Castell del Granadella Javea

Javea and its surroundings lay claim to some of the most magnificent views on the Costa Blanca, or in any part of the world. Then there’s the added attraction that you can get to most of those viewpoints on just about any day of the year without hiring local guides or buying expensive gear. A decent pair of walking shoes and whatever clothing you’re comfortable in works fine; a camera is optional, but you’ll be sorry if you leave it behind.

One of the more rewarding vistas is known as Castell del Granadella, which is not really a castle but a fortress and watchtower, one of the many constructed on this coast. Like this one at Granadella, they were meant to guard the locals against attack by Barbary pirates coming from Northern Africa. And once you reach the site it’s easy to see why the tower was located where it is.

From the tower itself (or the grounds around it) you can look down into an almost perfectly sheltered small bay or cove, with a smooth sandy shoreline ideal for beaching small boats bringing pirates off a ship moored in calm waters.


The Granadella tower was built sometime in the early 18th century, reputedly garrisoned by a handful of soldiers and equipped with two small cannons. The thick walls faced with Tuscan stone are still impressive, and a well that can hold about 24,000 liters of water is still in pretty good shape, but there is nothing much to see at the watchtower/fortress itself. It’s what surrounds you in the near distance and the far horizon that will make the climb worth every step.

Depending on your inclination and fitness level you can choose one of two or three marked trails to reach the fortress; they all start at the car park down at the bottom of the cove. The shortest one, at just three kilometers, is more than a stroll– there are some steep and potentially tricky parts where you’ll be glad you wore walking shoes, not flip-flops.

A conspicuous wooden sign is posted near the car park listing several destinations from that point. The route designated as PR-CV354 (a walking path) includes the route to Castell Granadella, and if you follow that sign you’ll be climbing a concrete roadway for around 600 meters, then keep following the distinctive yellow and white markings on posts, trees, pylons etc. The path will lead in back of some houses then turn into the trees.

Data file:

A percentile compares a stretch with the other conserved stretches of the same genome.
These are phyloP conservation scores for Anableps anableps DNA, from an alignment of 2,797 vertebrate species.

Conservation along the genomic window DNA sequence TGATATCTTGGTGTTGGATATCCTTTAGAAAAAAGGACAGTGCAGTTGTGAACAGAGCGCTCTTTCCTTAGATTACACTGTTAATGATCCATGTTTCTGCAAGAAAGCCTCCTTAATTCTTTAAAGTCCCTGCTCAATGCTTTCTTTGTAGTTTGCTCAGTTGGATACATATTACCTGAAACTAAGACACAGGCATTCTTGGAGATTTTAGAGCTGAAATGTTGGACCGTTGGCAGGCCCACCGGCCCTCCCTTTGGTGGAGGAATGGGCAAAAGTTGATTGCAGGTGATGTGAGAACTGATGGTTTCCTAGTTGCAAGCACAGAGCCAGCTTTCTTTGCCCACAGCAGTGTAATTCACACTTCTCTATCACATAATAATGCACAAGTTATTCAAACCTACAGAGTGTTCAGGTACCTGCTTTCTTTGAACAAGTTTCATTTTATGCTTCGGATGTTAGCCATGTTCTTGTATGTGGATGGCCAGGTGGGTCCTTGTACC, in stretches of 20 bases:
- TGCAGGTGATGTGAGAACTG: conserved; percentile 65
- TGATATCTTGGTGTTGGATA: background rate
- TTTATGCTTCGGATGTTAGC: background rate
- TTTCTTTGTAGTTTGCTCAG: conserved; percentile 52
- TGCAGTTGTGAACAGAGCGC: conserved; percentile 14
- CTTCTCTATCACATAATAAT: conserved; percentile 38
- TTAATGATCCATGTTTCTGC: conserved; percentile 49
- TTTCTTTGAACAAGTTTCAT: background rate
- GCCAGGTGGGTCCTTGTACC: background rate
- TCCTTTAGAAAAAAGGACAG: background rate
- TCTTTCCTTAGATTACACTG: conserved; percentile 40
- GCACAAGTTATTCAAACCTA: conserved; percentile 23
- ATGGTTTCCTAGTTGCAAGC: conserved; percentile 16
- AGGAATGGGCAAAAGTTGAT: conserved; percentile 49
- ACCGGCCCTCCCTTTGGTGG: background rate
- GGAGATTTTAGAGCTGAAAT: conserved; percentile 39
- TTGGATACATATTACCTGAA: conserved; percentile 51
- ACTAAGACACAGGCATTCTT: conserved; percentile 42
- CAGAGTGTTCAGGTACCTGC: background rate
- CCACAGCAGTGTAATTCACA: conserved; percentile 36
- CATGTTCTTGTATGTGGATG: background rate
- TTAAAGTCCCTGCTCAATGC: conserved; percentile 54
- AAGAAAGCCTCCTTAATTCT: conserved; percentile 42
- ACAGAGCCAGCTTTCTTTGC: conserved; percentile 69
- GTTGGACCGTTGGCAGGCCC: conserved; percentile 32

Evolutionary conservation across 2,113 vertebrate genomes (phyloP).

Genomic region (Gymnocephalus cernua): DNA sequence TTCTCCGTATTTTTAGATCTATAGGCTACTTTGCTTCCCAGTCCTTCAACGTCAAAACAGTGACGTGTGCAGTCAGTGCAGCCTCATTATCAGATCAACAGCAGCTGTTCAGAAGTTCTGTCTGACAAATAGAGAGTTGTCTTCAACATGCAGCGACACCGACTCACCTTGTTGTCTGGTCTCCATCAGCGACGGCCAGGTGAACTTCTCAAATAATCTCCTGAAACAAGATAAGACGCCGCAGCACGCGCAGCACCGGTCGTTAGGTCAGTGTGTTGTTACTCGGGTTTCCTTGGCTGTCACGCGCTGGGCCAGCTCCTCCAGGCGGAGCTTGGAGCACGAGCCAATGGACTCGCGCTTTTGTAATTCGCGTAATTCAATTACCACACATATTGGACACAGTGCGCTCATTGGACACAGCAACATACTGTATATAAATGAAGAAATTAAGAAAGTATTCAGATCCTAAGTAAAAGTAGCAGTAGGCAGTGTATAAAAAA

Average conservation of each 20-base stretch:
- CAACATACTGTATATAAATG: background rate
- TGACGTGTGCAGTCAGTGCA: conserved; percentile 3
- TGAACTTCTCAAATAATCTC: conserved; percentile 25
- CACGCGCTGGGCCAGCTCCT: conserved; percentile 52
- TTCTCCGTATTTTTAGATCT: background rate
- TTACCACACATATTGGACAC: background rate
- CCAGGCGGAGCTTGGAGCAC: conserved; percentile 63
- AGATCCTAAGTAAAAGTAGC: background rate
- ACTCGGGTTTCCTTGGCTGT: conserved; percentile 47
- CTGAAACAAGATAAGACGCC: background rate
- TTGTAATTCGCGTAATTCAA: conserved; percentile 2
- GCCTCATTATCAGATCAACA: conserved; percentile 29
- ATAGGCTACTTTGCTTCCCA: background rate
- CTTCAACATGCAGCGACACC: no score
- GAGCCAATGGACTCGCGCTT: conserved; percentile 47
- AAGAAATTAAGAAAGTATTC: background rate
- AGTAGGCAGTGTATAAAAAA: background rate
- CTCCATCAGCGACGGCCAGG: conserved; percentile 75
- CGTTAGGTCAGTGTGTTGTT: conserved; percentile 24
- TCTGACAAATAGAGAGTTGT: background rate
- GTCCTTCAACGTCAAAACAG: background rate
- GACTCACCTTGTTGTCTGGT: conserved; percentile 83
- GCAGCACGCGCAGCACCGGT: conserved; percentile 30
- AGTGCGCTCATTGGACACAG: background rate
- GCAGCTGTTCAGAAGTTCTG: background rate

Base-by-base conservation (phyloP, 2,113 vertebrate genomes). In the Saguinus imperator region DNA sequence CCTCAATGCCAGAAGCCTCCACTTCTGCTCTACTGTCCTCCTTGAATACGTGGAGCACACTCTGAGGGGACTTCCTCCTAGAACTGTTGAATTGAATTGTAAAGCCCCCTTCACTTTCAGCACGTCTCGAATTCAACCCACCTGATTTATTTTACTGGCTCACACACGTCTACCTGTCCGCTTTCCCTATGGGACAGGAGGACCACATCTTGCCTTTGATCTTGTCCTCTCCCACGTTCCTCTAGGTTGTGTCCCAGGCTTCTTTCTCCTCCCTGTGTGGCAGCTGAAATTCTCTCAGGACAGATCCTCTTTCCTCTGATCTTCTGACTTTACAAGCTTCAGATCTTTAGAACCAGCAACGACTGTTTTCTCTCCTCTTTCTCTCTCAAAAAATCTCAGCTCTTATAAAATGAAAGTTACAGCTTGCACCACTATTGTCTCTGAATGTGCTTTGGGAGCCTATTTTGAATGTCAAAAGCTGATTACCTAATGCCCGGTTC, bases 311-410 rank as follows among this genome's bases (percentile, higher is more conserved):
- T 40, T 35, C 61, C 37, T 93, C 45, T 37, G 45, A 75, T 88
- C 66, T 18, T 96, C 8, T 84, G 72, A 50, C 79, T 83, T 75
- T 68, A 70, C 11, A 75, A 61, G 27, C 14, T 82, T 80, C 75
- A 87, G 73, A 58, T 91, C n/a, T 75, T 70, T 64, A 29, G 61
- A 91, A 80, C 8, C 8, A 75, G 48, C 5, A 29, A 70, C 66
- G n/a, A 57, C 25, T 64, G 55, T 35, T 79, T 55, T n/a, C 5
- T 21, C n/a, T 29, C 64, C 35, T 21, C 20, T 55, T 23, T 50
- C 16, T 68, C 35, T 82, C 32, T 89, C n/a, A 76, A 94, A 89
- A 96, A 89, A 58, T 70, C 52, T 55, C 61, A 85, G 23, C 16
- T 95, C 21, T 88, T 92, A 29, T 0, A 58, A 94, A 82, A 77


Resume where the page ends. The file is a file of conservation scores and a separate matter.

Keep on following the markers and you’ll come out of the trees on a cliff overlooking the beach (where there are some low railings to help keep you safe); keep going and you’ll soon reach another breath-taking natural viewpoint, looking across the bay of Ambolo and the tiny island of Descobridor just off the headland. Continue following the markers, and here the path is quite narrow and somewhat overgrown; there are some steep steps along the side of the ridge, and more railings.

Soon you’ll descend into a gorge, hop across a small stream and climb out the other side to meet some of the most spectacular views you’ll ever encounter. Note that in some bits of the trail there are steep drop-offs to the sea below, but sturdy chains have been put in place to help keep your footing secure, and another chain to grab whilst crossing a two-meter-high rock wall. Once you’ve done that it’s all view and no effort.


When you’ve feasted your eyes on the peace and grandeur of this scene, you can either retrace your path back to the beginning, or you can take the longer route (which can also be used for access) by following the obvious path that heads inland for about 550 meters, past the Teuleria variant and on across some hilly terrain, always watching for the yellow and white markers. In another 100 meters you’ll see a sign for the Gurugu variant, which is the shortcut to take if you don’t feel up to another long and fairly difficult hike.

Ideally you’ll want to take in the views from Castell del Granadella on a clear day, but be aware that at most of the best viewpoints there is little or no shade, so sunglasses, sunblock, and a hat are recommended. Whenever you go you will certainly find that the reward is well worth the effort, but carrying a water bottle is also an excellent idea.

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